"dana stevens" Discussed on Slate's Culture Gabfest

Slate's Culture Gabfest

05:13 min | 9 months ago

"dana stevens" Discussed on Slate's Culture Gabfest

"I'm stephen metcalf in this. Is the slate culture gabfest. Say their names edition. It's wednesday september. First two thousand twenty one on today's show candyman is a wild reimagining of the nineties. Har- movie into an allegory of collective racial trauma and guilt. It's directed by the cost of co written with producer jordan peele and dana when rosenfeld for yes and in fact. I'm so i don't know if win. Listens to our show or not. But i am so happy to see him doing well in the world. He's been working with jordan peele for a while as a producer co writer and then. Netflix has of all things english department. Drama de the chair stars. Sandra oh as a professor who's deepest loyalties are tested when she's made the head of our department also stars. Jd plastic transparent fame and finally rest in peace the great laconic genius behind literally behind the rolling stones drummer. Charlie watts has died. We'll discuss with slates own jack hamilton. Joining me now is allegra. Frank senior editor of slate allegra. How's it going i. It's good to be back. It's great to have you back and of course. Dana stevens is the film critic for slate. Hey dan hey it's good to be back. Missed you guys. Yeah yeah mr guys to. It's three things..

jordan peele stephen metcalf Drama de the chair stars rosenfeld dana Netflix jack hamilton Sandra Charlie watts slate allegra allegra Dana stevens Frank dan
"dana stevens" Discussed on Slate's Culture Gabfest

Slate's Culture Gabfest

04:41 min | 11 months ago

"dana stevens" Discussed on Slate's Culture Gabfest

"Welcome to another sleet spoiler special. I'm dana stevens slates movie critic. And today i am joined by karen han staff writer at slate to talk about black widow the long-awaited it'd be in fact because of the pandemic over a year awaited next installment in the marvel cinematic universe. Hey karen thanks for joining me. Thank you for having me back so excited to spoil this with you. I feel like this is the biggest movie that we've spent together so far. That's probably true because this is probably the biggest movie or one of them. That's been released in theaters since. You've been at slate right since you essentially joined right during pandemic dimes. Yeah which is still crazy to think about yet. And now the world is reopening and this to me feels like one of the first big signs of that. I mean just as a movie critic. It's sort of like the movie. World hasn't started yet until a marvel movie his and that has its good and its bad sides and was very surprised to see myself. Not unscrew rolling. My usual marxist screed about you know these movies all being the same but actually finding some enjoyment and it's before we get started. I just wanted to ask. Do you have any of that feeling. Too like woohoo. Summer's here a superhero movie. I don't think as much as you. Although i will say. I know that you went to go. See the press screening in the theater. And i watched this at home like i thought it was fine. I thought it was fun. But it also doesn't really function as the movie that its purported to be as a black widow standalone. I mean we can get into that more as we talk about it. But i thought it was fine. I thought it had a little more character. I guess than like civil war or either and game or infinity war but to me. That doesn't necessarily make it like. Oh yeah like this. Is the movie of the summer. Yeah i wouldn't say movie of the summer more like it's sort of. It's sort of a symptom of the summer. you know. it's like smelling cocoa butter suntan lotion or something. Like that. just sort of familiar summer feeling for it to be back in the theaters as opposed to the small screen..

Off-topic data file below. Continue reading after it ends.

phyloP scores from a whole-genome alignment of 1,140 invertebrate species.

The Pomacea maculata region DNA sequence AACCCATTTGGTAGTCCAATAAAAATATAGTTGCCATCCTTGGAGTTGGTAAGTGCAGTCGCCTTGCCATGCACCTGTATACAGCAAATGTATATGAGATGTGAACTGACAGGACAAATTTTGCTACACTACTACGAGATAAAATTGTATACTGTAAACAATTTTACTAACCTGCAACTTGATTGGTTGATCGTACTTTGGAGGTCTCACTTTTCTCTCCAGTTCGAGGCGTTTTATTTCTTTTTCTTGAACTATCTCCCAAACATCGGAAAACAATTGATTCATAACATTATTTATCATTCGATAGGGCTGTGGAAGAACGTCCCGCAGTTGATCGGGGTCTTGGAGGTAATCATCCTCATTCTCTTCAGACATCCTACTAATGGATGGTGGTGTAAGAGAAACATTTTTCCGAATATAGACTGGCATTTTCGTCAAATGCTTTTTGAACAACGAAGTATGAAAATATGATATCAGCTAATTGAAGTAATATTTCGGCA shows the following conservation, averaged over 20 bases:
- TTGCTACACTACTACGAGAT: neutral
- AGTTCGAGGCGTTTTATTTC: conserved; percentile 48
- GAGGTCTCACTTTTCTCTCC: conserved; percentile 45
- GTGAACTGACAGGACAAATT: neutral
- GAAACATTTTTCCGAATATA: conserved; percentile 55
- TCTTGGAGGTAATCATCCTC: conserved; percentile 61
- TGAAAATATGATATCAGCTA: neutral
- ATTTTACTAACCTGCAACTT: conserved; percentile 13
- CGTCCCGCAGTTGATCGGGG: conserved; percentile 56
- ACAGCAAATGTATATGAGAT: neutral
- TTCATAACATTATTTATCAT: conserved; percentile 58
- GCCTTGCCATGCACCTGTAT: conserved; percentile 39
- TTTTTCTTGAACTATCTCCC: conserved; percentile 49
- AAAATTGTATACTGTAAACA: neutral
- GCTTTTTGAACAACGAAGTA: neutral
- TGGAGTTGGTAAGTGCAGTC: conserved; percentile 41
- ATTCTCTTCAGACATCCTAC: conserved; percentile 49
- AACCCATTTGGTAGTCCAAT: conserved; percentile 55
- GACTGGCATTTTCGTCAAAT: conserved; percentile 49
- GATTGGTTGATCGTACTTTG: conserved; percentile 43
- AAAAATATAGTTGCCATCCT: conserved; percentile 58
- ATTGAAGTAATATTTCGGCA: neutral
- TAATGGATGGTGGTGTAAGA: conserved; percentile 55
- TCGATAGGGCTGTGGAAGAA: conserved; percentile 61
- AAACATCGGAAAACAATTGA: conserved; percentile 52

dana stevens karen han karen
"dana stevens" Discussed on KQED Radio

KQED Radio

01:39 min | 2 years ago

"dana stevens" Discussed on KQED Radio

"Baritone is more broad shouldered Dennis Tanner but he doesn't wallow in the honking loners there are some pretty mostly is owned and Dana Stevens album liberty inspired by other pieces of music and people and places he knows those pretty tunes also served to get the band moving the push and pull be very Harlan's drums and Ben streets base keeps the music breathing it may seem odd to you as it does to me.

Dennis Tanner Harlan Dana Stevens
"dana stevens" Discussed on WNYC 93.9 FM

WNYC 93.9 FM

01:50 min | 2 years ago

"dana stevens" Discussed on WNYC 93.9 FM

"This is fresh AIR jazz tenor saxophonist Dayna Stephens was sidelined with kidney disease several years ago to celebrate his recovery he has two albums due out this year the first of those for a compact trio is now out our jazz critic Kevin Whitehead says it's a showcase for Stephen sleek sound and music suited to life in lockdown tenor saxophonist Dayna Stephens this tune wheels away from this trio album liberty jazz combos about piano have an airy open sound but leave everyone more exposed working harder to define the form and fill in the texture that's when it helps to have creative compatible partners like bassist Ben street and drummer Eric Harland Dana Stevens can cry and rip it up on tenor but at heart he's a streamlined the melodic player this handsome down the middle tone.

Dayna Stephens Kevin Whitehead Ben street Eric Harland Dana Stevens jazz critic Stephen
"dana stevens" Discussed on WNYC 93.9 FM